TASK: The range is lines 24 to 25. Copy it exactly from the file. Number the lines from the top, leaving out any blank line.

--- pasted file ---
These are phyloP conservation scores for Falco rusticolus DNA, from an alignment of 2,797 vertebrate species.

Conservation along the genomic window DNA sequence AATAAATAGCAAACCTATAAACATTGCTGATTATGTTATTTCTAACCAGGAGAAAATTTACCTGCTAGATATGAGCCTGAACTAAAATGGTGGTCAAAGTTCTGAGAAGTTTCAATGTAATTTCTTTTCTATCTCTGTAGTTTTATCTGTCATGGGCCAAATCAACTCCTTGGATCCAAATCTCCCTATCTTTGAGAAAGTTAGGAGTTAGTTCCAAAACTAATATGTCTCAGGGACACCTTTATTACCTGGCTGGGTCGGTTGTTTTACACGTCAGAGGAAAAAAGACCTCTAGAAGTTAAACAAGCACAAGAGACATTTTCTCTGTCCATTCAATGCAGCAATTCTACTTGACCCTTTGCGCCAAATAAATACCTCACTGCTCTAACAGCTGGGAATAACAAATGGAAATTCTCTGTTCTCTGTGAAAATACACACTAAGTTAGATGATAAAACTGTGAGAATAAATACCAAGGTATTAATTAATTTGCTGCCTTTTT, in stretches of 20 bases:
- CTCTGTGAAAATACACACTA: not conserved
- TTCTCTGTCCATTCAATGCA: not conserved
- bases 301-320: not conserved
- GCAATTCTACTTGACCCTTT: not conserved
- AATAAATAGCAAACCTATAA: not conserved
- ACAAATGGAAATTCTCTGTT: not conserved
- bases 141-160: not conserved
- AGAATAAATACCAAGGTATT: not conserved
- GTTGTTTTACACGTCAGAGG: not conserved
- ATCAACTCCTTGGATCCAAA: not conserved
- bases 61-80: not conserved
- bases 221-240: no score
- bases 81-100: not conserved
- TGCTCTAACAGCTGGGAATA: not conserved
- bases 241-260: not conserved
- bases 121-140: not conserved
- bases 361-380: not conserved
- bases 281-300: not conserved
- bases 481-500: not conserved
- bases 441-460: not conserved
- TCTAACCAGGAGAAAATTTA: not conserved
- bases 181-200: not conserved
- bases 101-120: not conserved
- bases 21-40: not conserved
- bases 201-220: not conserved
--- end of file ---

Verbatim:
- bases 181-200: not conserved
- bases 101-120: not conserved